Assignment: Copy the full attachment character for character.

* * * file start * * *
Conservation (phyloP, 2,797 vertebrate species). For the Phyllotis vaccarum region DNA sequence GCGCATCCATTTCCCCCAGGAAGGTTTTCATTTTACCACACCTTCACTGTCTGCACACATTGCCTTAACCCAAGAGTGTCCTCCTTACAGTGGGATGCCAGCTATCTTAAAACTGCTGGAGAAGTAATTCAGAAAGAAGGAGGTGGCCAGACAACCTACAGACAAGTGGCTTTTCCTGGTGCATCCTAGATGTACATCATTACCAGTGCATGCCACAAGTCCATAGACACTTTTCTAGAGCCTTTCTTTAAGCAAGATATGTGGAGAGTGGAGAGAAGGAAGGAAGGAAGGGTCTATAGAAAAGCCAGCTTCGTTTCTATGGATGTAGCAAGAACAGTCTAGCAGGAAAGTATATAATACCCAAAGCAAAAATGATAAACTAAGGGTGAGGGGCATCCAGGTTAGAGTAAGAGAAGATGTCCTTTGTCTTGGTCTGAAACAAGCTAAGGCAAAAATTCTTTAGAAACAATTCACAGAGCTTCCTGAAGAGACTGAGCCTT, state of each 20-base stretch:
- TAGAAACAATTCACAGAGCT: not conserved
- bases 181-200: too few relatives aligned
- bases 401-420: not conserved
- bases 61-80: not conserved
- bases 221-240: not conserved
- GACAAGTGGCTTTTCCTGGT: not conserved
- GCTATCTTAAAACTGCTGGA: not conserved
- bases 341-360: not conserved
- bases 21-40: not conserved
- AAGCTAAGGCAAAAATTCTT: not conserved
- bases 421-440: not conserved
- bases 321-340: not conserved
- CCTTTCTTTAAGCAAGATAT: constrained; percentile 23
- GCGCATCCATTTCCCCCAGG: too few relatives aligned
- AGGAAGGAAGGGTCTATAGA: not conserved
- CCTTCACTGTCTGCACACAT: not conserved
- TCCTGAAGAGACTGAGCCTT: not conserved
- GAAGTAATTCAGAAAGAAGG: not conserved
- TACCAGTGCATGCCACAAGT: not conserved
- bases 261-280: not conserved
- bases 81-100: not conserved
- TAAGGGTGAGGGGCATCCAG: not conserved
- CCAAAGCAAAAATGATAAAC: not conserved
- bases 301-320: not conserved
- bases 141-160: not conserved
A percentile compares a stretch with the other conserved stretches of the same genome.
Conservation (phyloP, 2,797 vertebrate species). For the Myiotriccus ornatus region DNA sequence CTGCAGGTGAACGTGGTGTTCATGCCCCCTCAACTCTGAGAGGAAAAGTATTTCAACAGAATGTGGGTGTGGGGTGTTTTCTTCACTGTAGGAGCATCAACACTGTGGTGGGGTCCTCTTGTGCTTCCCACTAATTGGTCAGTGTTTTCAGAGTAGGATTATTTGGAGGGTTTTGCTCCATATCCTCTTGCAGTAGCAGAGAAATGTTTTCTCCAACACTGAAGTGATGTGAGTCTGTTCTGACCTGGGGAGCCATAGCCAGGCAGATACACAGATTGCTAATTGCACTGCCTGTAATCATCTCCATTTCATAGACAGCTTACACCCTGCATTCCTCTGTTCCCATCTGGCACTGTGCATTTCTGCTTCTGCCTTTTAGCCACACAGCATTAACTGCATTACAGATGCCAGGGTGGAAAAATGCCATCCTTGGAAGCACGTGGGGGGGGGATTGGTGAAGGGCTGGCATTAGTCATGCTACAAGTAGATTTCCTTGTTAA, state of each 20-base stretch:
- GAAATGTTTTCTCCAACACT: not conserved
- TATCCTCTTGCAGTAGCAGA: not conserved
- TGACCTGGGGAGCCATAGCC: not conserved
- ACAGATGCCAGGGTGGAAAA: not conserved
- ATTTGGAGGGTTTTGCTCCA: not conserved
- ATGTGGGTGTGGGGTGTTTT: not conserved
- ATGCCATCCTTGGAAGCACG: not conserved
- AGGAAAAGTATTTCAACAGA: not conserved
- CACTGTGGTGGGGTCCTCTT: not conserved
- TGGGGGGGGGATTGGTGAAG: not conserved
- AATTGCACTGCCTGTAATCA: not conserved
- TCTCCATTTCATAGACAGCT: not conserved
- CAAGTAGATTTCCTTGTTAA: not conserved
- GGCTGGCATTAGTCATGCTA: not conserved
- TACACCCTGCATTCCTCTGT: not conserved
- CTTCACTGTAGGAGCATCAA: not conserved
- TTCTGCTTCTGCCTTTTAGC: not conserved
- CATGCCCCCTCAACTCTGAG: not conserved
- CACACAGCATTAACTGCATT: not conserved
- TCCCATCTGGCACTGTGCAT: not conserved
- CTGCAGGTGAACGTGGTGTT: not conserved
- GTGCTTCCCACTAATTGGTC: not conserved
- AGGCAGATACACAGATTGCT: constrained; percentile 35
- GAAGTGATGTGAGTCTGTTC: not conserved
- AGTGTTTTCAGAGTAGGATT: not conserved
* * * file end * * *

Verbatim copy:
Conservation (phyloP, 2,797 vertebrate species). For the Phyllotis vaccarum region DNA sequence GCGCATCCATTTCCCCCAGGAAGGTTTTCATTTTACCACACCTTCACTGTCTGCACACATTGCCTTAACCCAAGAGTGTCCTCCTTACAGTGGGATGCCAGCTATCTTAAAACTGCTGGAGAAGTAATTCAGAAAGAAGGAGGTGGCCAGACAACCTACAGACAAGTGGCTTTTCCTGGTGCATCCTAGATGTACATCATTACCAGTGCATGCCACAAGTCCATAGACACTTTTCTAGAGCCTTTCTTTAAGCAAGATATGTGGAGAGTGGAGAGAAGGAAGGAAGGAAGGGTCTATAGAAAAGCCAGCTTCGTTTCTATGGATGTAGCAAGAACAGTCTAGCAGGAAAGTATATAATACCCAAAGCAAAAATGATAAACTAAGGGTGAGGGGCATCCAGGTTAGAGTAAGAGAAGATGTCCTTTGTCTTGGTCTGAAACAAGCTAAGGCAAAAATTCTTTAGAAACAATTCACAGAGCTTCCTGAAGAGACTGAGCCTT, state of each 20-base stretch:
- TAGAAACAATTCACAGAGCT: not conserved
- bases 181-200: too few relatives aligned
- bases 401-420: not conserved
- bases 61-80: not conserved
- bases 221-240: not conserved
- GACAAGTGGCTTTTCCTGGT: not conserved
- GCTATCTTAAAACTGCTGGA: not conserved
- bases 341-360: not conserved
- bases 21-40: not conserved
- AAGCTAAGGCAAAAATTCTT: not conserved
- bases 421-440: not conserved
- bases 321-340: not conserved
- CCTTTCTTTAAGCAAGATAT: constrained; percentile 23
- GCGCATCCATTTCCCCCAGG: too few relatives aligned
- AGGAAGGAAGGGTCTATAGA: not conserved
- CCTTCACTGTCTGCACACAT: not conserved
- TCCTGAAGAGACTGAGCCTT: not conserved
- GAAGTAATTCAGAAAGAAGG: not conserved
- TACCAGTGCATGCCACAAGT: not conserved
- bases 261-280: not conserved
- bases 81-100: not conserved
- TAAGGGTGAGGGGCATCCAG: not conserved
- CCAAAGCAAAAATGATAAAC: not conserved
- bases 301-320: not conserved
- bases 141-160: not conserved
A percentile compares a stretch with the other conserved stretches of the same genome.
Conservation (phyloP, 2,797 vertebrate species). For the Myiotriccus ornatus region DNA sequence CTGCAGGTGAACGTGGTGTTCATGCCCCCTCAACTCTGAGAGGAAAAGTATTTCAACAGAATGTGGGTGTGGGGTGTTTTCTTCACTGTAGGAGCATCAACACTGTGGTGGGGTCCTCTTGTGCTTCCCACTAATTGGTCAGTGTTTTCAGAGTAGGATTATTTGGAGGGTTTTGCTCCATATCCTCTTGCAGTAGCAGAGAAATGTTTTCTCCAACACTGAAGTGATGTGAGTCTGTTCTGACCTGGGGAGCCATAGCCAGGCAGATACACAGATTGCTAATTGCACTGCCTGTAATCATCTCCATTTCATAGACAGCTTACACCCTGCATTCCTCTGTTCCCATCTGGCACTGTGCATTTCTGCTTCTGCCTTTTAGCCACACAGCATTAACTGCATTACAGATGCCAGGGTGGAAAAATGCCATCCTTGGAAGCACGTGGGGGGGGGATTGGTGAAGGGCTGGCATTAGTCATGCTACAAGTAGATTTCCTTGTTAA, state of each 20-base stretch:
- GAAATGTTTTCTCCAACACT: not conserved
- TATCCTCTTGCAGTAGCAGA: not conserved
- TGACCTGGGGAGCCATAGCC: not conserved
- ACAGATGCCAGGGTGGAAAA: not conserved
- ATTTGGAGGGTTTTGCTCCA: not conserved
- ATGTGGGTGTGGGGTGTTTT: not conserved
- ATGCCATCCTTGGAAGCACG: not conserved
- AGGAAAAGTATTTCAACAGA: not conserved
- CACTGTGGTGGGGTCCTCTT: not conserved
- TGGGGGGGGGATTGGTGAAG: not conserved
- AATTGCACTGCCTGTAATCA: not conserved
- TCTCCATTTCATAGACAGCT: not conserved
- CAAGTAGATTTCCTTGTTAA: not conserved
- GGCTGGCATTAGTCATGCTA: not conserved
- TACACCCTGCATTCCTCTGT: not conserved
- CTTCACTGTAGGAGCATCAA: not conserved
- TTCTGCTTCTGCCTTTTAGC: not conserved
- CATGCCCCCTCAACTCTGAG: not conserved
- CACACAGCATTAACTGCATT: not conserved
- TCCCATCTGGCACTGTGCAT: not conserved
- CTGCAGGTGAACGTGGTGTT: not conserved
- GTGCTTCCCACTAATTGGTC: not conserved
- AGGCAGATACACAGATTGCT: constrained; percentile 35
- GAAGTGATGTGAGTCTGTTC: not conserved
- AGTGTTTTCAGAGTAGGATT: not conserved